The Testament of Sherlock Holmes Review

The Testament of Sherlock Holmes Review

Although you may have heard of the television series and the Guy Richie adaptations, you might have overlooked an elementary detail; that the Sherlock Holmes Adventure games have been going since 2002. With that in mind, 2012 marks the series' 10th anniversary and along with that, it's sixth title, The Testament of Sherlock Holmes. Although the title will surely attract those who are fans of the film and television adaptations, gamers might need a bit more convincing to keep going with this franchise.

One of the great things about The Adventures of Sherlock Holmes series is that it stays true to its roots. Sherlock is a gifted "consulting detective" and Watson remains completely in awe of him, but also a bit unsettled. It should be said that this Sherlock is not like the Sherlock of the films. His antics are questioned by Watson, but he's hardly ever silly and, sorry Benedict Cumberbatch fans, there's not a lot of bromance going on in this game. Really it's an awful lot like the classic Ronald Howard Sherlock Holmes. He's strong and sure of himself and put together.

The story is a bit like a glimpse into one of Sherlock's life. It actually starts off right during a curious case involving a missing necklace. The game's main case involves the murder of a bishop and how Sherlock and Watson pull together to solve the case. There's something really interesting about Sherlock Holmes adventures since no matter how much you want to just put the game down and forget about it, having an unsolved case just leaves you wanting more. The mystery and intrigue is definitely what keeps the game going.

With that being said, the gameplay could use a bit of an overhaul. First of all, the game is very linear. The game will not let you proceed if you haven't performed a complete and thorough investigation, which offers little room for mistakes. Along with that, the game can be a bit obtuse when it comes to directives. For example, Sherlock will be insisting that you have to find his book and then insist you leave it on his worktop - it might seem obvious, but simple tasks like this can be oddly difficult sometimes. Sherlock's also has a 6th sense ability, which acts as a bit of a guide if you're stuck, but unless you're already standing smack dab in front of the objective, it won't even show up.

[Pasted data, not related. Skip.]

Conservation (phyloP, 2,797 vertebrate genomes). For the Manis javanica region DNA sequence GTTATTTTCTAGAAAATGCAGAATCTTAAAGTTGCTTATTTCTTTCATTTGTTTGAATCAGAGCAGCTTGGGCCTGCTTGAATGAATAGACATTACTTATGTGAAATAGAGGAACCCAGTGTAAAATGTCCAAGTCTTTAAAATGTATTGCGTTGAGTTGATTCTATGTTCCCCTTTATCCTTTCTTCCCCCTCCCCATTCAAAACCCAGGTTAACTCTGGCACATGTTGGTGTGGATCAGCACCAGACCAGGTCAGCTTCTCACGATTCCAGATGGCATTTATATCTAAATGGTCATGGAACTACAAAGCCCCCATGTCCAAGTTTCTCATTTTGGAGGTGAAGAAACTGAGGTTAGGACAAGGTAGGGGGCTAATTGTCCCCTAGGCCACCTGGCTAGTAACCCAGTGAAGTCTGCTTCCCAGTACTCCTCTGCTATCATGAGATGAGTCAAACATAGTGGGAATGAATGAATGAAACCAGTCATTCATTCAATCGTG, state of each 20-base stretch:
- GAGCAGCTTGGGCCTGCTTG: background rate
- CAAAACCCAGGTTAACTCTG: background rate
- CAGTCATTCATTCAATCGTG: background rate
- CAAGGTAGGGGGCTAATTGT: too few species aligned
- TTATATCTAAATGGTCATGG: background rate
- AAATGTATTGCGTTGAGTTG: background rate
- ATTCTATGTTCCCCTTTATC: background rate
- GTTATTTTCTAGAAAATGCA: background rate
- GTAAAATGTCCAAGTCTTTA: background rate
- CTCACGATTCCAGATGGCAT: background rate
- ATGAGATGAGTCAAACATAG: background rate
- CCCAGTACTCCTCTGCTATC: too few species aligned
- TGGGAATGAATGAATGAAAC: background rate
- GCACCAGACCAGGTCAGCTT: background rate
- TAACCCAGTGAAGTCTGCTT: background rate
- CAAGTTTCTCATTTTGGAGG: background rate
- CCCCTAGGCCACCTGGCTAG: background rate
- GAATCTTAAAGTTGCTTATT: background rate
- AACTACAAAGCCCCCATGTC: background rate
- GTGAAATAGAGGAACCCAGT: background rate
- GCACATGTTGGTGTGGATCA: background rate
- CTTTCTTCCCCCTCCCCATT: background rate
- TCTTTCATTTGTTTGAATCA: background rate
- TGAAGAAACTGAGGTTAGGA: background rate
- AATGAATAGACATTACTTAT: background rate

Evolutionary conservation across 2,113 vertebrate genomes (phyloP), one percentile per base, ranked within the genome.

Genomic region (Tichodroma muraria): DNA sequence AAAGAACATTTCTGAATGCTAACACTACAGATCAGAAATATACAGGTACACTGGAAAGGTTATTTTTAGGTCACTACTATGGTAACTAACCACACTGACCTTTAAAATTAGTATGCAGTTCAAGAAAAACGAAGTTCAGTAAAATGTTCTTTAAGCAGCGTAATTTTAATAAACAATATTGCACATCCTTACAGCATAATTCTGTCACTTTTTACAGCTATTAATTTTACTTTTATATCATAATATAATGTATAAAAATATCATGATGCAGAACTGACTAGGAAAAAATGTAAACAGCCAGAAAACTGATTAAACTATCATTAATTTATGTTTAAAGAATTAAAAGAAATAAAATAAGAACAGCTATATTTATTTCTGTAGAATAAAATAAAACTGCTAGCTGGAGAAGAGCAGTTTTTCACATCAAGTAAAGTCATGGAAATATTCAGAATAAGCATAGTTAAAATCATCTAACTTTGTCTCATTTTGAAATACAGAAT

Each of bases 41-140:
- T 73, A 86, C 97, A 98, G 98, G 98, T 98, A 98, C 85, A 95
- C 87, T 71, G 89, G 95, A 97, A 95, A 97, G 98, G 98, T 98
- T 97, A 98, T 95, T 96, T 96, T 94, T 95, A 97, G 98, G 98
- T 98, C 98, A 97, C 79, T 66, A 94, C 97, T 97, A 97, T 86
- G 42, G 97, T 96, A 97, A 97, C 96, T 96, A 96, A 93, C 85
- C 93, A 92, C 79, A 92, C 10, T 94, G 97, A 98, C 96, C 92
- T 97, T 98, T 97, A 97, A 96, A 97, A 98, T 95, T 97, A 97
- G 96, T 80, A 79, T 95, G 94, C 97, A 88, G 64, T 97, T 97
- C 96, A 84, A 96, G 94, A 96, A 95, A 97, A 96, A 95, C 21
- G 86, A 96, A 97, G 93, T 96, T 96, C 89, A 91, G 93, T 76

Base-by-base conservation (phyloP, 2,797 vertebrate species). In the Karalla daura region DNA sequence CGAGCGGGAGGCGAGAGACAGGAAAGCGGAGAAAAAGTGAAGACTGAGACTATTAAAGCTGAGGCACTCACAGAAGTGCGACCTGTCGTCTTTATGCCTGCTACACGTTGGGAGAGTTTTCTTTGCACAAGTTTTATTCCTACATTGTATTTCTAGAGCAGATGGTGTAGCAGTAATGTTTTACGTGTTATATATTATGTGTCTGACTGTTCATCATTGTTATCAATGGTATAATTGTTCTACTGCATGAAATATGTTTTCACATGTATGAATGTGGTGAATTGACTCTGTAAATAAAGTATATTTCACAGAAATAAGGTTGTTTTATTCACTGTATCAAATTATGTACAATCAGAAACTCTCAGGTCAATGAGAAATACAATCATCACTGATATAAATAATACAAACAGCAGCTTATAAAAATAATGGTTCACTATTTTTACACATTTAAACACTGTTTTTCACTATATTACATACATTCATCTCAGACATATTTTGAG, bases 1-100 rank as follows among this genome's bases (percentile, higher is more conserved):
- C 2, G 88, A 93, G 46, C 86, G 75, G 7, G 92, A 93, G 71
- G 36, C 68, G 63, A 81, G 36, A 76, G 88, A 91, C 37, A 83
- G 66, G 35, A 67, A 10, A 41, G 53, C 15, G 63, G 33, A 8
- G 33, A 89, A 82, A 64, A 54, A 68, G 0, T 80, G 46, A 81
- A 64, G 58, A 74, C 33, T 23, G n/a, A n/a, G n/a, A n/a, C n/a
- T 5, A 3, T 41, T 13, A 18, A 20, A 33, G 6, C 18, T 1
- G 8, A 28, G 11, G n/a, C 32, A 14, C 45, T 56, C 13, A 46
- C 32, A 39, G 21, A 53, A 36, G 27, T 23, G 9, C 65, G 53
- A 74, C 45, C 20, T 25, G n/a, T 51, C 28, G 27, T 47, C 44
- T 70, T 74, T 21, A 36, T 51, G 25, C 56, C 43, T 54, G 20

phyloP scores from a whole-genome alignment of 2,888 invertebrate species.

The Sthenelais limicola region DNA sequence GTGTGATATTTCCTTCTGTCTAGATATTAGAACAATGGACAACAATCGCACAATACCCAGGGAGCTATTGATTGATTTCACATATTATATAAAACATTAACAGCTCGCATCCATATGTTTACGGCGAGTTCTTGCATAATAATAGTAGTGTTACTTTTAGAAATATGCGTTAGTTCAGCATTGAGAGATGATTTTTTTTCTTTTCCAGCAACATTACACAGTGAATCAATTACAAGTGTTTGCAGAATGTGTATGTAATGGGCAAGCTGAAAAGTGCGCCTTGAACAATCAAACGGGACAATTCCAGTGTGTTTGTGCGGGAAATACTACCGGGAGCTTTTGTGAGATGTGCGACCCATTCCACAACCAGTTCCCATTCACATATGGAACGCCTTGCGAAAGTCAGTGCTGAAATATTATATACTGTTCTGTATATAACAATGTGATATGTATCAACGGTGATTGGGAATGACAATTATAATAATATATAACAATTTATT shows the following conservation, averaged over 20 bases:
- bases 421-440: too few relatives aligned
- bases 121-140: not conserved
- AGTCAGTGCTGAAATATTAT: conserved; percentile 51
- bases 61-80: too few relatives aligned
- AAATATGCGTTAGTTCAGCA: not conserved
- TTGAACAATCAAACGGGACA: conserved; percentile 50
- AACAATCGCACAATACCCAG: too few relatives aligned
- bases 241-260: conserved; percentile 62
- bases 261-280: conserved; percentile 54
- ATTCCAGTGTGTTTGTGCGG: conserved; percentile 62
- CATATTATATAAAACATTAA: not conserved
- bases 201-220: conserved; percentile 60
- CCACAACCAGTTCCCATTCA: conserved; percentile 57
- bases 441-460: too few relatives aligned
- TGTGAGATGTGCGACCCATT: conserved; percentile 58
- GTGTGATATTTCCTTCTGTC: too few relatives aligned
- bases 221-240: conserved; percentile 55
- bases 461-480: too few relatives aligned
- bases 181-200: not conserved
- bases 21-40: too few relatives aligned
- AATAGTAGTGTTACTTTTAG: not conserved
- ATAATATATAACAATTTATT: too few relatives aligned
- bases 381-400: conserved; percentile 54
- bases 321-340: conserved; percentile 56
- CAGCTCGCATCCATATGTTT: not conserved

As for the puzzles, it's probably best you already have a bit of a knack for puzzles as many of them are based on famous concepts. There are some math equations in there and a Knight's Tour puzzle amongst other things. Those unfamiliar with puzzles may find some difficulty with them although with that being said, you have the option to skip puzzles which both helps and hinders the game depending on how you wish to take it. If a puzzle is just too hard, it's a nice get out of jail free card, however, if you just end up skipping bunches of puzzles, then it throws some of the gameplay out of the window. Why include something which you can just skip if you can't be bothered to do it?


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